THE ANNUAL shareholders’ meeting of Berkshire Hathaway has been dubbed “Woodstock for capitalists”, so large is the throng it usually attracts. For the second year running, though, thanks to covid-19, the groupies have been denied their close-up love-in with Warren Buffett. The event on May 1st was online only, with Mr Buffett joined on screen by his longtime sidekick and fellow nonagenarian, Charlie Munger—a headline act that makes the Rolling Stones look like striplings. Nevertheless, Warren and Charlie outdid Mick and Keith for stamina, taking more than three hours of questions, covering everything from Berkshire’s first-quarter results, announced earlier that day, to the ways in which its subsidiaries do and don’t resemble children.
Mr Buffett has long held the stage as the world’s most celebrated investor, having turned a troubled textile firm purchased in the mid-1960s into a $630bn conglomerate spanning everything from railways and real estate to insurance and ice-cream parlours. Berkshire, which is essentially made up of two halves—a collection of owned or controlled businesses employing 360,000 people, and a $300bn portfolio of minority stakes in blue chips—has done long-term investors proud. Over the 56 years of Mr Buffett’s stewardship its stock has enjoyed a compounded annual gain of 20%, double that of the S&P 500 index (including dividends).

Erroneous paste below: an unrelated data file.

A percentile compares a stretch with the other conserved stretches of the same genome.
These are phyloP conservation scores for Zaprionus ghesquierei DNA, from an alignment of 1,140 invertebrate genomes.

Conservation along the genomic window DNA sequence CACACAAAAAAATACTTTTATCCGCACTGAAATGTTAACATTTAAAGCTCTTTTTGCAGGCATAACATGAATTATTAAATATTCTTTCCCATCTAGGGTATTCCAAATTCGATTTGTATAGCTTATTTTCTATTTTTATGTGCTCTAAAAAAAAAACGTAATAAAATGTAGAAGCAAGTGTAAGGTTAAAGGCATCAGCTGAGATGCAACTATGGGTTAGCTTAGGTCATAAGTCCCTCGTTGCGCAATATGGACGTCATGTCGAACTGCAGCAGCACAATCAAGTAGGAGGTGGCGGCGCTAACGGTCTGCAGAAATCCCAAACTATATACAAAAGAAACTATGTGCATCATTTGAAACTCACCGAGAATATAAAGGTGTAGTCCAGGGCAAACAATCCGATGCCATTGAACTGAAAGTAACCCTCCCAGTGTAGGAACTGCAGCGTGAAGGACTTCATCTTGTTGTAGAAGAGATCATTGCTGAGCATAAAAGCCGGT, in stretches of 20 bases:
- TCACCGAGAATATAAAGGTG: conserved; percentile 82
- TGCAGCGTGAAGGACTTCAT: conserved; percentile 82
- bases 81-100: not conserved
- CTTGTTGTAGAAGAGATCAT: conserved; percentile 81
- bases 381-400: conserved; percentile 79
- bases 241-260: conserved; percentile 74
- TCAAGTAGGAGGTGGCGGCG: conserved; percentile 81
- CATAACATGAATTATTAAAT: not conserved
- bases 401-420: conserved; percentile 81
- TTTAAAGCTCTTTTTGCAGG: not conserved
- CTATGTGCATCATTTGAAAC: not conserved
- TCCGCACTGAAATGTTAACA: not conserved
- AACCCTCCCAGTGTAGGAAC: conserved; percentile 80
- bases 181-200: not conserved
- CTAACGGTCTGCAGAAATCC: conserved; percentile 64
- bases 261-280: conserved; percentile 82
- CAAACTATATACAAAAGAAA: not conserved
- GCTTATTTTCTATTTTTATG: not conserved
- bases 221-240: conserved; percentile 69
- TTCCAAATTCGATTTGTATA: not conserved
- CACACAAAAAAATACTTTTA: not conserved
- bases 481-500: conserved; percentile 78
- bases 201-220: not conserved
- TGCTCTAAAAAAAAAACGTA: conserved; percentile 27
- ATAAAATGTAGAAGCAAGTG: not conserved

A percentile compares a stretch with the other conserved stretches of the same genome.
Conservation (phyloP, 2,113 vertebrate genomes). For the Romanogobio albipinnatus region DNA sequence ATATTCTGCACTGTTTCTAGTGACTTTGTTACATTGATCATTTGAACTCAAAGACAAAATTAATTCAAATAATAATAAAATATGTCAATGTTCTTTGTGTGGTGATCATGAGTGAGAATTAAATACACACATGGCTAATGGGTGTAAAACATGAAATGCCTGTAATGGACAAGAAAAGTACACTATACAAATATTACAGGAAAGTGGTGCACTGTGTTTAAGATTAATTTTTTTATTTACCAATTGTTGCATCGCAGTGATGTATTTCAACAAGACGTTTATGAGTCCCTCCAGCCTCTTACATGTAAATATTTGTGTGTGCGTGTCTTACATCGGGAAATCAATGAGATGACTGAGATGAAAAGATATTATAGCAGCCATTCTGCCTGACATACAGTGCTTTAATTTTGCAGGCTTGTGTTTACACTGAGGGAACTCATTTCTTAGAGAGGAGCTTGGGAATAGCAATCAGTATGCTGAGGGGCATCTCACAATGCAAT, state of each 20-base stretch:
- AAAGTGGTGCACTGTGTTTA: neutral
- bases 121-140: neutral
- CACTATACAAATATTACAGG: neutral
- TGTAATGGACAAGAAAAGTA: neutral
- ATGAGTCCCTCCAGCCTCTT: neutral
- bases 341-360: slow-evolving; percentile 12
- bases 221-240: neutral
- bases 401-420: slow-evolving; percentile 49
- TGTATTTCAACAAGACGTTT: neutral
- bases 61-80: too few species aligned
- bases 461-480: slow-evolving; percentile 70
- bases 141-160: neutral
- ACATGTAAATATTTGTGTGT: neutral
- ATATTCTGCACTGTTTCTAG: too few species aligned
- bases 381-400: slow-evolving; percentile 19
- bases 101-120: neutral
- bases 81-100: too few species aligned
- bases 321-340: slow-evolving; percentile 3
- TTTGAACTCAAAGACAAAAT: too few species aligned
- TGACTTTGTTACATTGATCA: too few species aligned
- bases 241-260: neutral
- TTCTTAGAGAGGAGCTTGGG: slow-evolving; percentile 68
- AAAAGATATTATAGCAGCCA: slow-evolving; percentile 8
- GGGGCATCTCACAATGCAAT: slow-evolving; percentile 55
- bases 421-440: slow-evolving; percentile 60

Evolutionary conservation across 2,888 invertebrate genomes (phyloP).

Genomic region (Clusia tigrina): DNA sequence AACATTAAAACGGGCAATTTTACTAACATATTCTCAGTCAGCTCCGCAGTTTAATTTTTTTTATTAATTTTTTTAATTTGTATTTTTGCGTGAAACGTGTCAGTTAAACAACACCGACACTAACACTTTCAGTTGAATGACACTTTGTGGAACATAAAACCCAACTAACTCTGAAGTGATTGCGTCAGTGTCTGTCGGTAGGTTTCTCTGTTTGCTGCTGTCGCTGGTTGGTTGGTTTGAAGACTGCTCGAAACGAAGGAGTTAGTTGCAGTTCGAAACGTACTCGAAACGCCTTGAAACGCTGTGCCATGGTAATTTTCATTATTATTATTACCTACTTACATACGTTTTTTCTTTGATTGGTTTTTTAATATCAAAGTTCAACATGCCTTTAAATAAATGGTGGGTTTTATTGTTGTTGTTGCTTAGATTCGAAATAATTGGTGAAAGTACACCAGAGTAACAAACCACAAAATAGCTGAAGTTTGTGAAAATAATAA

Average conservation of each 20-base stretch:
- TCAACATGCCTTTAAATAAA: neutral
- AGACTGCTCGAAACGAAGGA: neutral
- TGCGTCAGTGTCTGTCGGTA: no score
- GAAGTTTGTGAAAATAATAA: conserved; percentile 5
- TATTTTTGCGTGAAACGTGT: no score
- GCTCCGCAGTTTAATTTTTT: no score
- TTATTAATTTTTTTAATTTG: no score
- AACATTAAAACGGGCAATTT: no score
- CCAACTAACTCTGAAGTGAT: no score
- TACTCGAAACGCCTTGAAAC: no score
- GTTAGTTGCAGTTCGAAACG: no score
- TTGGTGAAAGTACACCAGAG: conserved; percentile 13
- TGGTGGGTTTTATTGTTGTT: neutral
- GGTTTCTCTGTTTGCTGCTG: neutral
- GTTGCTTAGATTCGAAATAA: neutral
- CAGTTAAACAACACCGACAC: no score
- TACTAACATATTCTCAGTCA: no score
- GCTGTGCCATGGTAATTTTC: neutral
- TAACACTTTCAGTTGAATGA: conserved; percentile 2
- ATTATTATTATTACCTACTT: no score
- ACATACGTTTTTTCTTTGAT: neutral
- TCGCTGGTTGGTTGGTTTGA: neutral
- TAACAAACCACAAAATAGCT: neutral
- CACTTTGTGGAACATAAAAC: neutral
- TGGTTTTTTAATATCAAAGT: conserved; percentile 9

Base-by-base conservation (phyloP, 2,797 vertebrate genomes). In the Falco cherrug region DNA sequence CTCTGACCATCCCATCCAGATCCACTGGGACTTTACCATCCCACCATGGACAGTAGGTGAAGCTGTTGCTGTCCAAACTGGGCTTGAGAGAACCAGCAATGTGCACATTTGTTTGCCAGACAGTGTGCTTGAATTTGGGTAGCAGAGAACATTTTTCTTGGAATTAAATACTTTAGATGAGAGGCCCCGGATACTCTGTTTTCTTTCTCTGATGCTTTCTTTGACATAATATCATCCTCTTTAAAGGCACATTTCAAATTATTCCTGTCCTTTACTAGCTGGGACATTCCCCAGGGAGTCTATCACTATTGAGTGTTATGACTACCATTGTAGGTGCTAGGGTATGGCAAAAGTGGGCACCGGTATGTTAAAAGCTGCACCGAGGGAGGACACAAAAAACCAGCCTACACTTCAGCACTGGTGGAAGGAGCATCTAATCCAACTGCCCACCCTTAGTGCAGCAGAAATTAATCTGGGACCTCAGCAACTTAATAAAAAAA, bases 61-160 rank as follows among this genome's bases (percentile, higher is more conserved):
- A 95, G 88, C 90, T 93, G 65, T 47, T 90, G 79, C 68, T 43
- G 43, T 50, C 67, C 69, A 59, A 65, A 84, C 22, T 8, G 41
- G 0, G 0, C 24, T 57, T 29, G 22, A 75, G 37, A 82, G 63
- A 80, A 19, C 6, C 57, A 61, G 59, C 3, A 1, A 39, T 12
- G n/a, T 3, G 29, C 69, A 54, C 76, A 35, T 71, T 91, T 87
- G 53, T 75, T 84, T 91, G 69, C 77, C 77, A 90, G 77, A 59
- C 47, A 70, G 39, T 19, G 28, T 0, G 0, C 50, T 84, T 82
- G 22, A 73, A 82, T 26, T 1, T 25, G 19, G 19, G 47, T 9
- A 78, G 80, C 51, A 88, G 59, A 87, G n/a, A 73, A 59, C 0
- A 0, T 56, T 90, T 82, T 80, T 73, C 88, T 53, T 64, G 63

Berkshire’s more recent record looks less stellar, however—leaving some wondering if the company, like the Rolling Stones, is trading on its back catalogue, its greatest hits a thing of the distant past. That prompts another concern. At 90, Mr Buffett is still sharp and seemingly in good health. But no one lives forever. A change of front man, when it comes, will be a test of the endurance of Berkshire’s unique culture and its quirky (some would say anachronistic) governance.
It will also test whether the sprawling group can remain in one piece at a time when conglomerates are out of fashion. Berkshire has long enjoyed a sort of corporate exceptionalism, thanks to the halo over Mr Buffett. With disquiet growing over so-so returns, poor disclosure and more, that benefit of the doubt looks threatened.